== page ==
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Did you dress like an adult today?

Blake Stitched Blues

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Today's outfit: Find the corduroy.



Did I dress thoughtfully? Did I dress with a sense of occasion? This was my attempt.

Something more casual and monochromatic today. In response to feedback on the WAYWRN thread, I've been thinking a great deal more about whether my trousers or chinos go well with my jackets. I've also been thinking about my boundaries, and my own relationship to criticism. I tend to take remarks to heart.

At any rate, here's today's.

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I think more contrast between jacket and trouser is needed here. Cotton rarely looks great in navy and navy chinos always have a sad, dull, washed-out appearance that just fills me with existential dread.
 

Miles R.

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I think more contrast between jacket and trouser is needed here. Cotton rarely looks great in navy and navy chinos always have a sad, dull, washed-out appearance that just fills me with existential dread.
That sounds exaggerated on first reading, but I have some navy chinos that I bought about two years ago and I think I have only worn them twice. You may have explained why that is.
 

LiteraryBotany

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It is important to understand internet troll psychology. What they seek is engagement, specifically evidence of an emotional reaction. They do not really have principles or beliefs. There are some interviews of trolls explaining how they will take both sides of a heated issue and set out baits to start fights.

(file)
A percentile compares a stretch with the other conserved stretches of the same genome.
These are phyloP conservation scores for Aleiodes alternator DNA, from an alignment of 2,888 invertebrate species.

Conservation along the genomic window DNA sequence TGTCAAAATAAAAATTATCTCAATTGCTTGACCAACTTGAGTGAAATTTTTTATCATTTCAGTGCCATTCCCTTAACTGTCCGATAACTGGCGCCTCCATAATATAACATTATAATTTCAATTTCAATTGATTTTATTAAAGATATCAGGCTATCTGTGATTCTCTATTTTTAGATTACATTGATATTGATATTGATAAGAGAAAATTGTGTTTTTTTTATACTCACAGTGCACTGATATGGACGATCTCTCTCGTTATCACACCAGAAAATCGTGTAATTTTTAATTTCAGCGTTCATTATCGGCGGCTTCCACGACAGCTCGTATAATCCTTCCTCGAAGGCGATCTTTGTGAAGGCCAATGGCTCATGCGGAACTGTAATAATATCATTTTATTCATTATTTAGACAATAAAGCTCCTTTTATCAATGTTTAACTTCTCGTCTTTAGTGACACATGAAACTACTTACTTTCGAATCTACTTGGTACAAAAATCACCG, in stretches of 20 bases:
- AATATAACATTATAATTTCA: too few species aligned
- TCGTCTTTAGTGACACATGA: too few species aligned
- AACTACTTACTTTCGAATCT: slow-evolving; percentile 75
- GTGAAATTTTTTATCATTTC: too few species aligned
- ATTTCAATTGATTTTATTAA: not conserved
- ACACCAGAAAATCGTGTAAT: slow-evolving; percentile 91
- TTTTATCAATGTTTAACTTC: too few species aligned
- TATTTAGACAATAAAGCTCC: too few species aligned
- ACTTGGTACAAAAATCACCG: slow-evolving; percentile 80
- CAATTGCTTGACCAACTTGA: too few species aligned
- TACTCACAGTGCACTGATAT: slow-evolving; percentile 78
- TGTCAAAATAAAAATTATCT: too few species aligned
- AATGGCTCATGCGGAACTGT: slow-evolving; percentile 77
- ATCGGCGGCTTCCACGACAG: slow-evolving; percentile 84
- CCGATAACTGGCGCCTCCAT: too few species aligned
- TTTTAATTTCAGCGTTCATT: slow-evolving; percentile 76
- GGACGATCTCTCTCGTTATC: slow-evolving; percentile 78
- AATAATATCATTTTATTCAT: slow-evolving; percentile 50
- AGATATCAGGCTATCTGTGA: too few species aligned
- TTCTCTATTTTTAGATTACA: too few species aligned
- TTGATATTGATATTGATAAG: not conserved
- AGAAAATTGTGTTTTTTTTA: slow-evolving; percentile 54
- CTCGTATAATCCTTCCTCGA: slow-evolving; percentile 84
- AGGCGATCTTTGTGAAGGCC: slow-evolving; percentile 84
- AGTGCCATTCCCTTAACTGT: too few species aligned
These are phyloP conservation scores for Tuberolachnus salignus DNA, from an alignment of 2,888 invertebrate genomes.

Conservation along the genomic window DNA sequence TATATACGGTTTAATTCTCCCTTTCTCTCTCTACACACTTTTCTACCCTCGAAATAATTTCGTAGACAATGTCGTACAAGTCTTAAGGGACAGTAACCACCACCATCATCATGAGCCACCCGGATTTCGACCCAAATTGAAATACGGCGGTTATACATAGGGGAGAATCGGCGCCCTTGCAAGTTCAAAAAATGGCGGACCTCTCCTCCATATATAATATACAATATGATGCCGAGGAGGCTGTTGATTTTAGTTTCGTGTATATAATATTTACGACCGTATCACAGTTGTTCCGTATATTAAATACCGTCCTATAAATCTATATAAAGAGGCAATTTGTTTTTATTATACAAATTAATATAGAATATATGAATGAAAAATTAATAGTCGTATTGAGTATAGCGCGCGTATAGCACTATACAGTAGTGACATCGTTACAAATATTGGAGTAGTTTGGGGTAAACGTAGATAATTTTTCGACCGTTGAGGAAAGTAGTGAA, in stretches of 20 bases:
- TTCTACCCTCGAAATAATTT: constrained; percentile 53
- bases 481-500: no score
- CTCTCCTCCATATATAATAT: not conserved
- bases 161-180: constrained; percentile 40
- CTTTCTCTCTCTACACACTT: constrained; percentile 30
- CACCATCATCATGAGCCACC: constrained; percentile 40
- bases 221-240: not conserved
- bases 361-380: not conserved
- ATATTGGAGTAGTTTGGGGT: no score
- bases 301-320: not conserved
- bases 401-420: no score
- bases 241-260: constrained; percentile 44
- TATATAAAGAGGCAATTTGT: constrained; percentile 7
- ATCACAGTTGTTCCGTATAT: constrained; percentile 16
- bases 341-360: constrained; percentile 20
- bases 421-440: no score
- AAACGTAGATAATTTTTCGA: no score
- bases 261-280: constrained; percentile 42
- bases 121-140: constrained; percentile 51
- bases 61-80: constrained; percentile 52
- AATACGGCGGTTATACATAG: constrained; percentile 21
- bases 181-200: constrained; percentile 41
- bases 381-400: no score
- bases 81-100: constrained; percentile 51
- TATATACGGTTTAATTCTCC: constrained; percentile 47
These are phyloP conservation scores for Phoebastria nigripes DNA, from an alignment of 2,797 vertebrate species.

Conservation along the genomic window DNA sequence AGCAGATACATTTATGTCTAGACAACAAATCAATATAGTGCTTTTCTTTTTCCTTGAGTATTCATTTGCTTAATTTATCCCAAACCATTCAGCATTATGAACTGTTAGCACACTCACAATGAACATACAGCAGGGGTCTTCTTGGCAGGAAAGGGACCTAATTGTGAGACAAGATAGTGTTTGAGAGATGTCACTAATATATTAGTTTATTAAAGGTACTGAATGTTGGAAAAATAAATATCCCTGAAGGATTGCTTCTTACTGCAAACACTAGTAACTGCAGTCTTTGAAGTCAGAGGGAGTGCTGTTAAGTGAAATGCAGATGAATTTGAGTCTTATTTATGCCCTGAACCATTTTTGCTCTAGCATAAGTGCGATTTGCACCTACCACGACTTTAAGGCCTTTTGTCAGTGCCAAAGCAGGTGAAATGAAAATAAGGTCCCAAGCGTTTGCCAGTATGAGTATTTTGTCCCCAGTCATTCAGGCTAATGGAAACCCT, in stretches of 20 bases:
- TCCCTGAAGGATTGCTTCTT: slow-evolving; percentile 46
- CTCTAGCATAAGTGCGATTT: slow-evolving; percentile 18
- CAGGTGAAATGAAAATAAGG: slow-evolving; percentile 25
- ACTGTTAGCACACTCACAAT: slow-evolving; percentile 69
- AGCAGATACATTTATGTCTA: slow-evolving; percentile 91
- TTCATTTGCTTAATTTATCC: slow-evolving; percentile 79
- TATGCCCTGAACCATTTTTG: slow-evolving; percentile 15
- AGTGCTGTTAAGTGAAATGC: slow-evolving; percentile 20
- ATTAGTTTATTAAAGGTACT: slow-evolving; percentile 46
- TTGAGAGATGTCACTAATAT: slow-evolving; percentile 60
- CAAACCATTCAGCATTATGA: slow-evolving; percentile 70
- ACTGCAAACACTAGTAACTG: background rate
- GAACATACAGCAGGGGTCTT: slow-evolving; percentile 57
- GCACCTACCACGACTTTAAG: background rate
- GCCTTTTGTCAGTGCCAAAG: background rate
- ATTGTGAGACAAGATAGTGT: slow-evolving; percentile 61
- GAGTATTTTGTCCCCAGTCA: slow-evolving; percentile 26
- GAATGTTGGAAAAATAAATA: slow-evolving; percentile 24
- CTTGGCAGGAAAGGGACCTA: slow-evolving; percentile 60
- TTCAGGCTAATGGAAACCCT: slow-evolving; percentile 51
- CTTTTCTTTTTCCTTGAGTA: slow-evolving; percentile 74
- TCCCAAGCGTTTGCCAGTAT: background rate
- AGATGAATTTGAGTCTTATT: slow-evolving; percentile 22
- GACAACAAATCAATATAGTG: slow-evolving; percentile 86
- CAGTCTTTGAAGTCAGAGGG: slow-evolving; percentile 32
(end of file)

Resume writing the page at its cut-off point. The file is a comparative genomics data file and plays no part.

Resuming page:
You can go as far back as the Soviet Active Measures - according to Oleg Kalugin (a KGB general who defected post-breakup due to not aligning with Putin), the USSR had 400 typists producing hate letters full time towards and against racists during the MLK era.

In your case, the attack was twofold: high school style "neeerds" and the homophobia; your reaction implies the second worked (as I'd expect: most adults of married age tend to no longer register high school insults, but homophobia is considerably harder to "toughen up" against). Doing it as tags avoids people taking your side as most people don't read the tags, whilst leaving a nice bait for you to notice since you'll presumably get an email alert or would just be more aware of your thread since you created it.

Once you understand the motivations and dynamics, you respond accordingly by ignoring and not leaving any evidence (and reporting silently to the moderation team if it has shown willingness to police these things). The most successful forums have evolved defences along those lines. For example Hacker News (probably the most popular tech forum) has a sophisticated shadow banning and hell banning system that pretends to the user that they are a regular user whilst automatically hiding, downvoting or otherwise avoiding their posts from being shown to the real users; or in the case of hell banning, slowing navigation to a crawl to make it so unpleasant to use the site as to encourage the troll to seek friendlier targets. And of course SF has the ignore function and the CE section, although as a forum it is remarkably tolerant of a lot of speech that would not pass muster in most of the web.
Thank you. Moving forward, I shall take your advice.

A large chunk of the Creepy Sartorial Images thread is basically just people making transphobic comments.

I suspect I know who posted that tag on here, and it's someone who spends his entire day, every day, posting transphobic comments on CE. That's basically all he does here for hours on end.

I wouldn't say this characterizes the rest of the forum. But I'm surprised you've never seen such comments on here.
And thank you. I'm glad I'm not the only one who notices.
 

LiteraryBotany

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Today's outfit: Yes, a cutesy tie bar. Sometimes I wear things just because my students like them.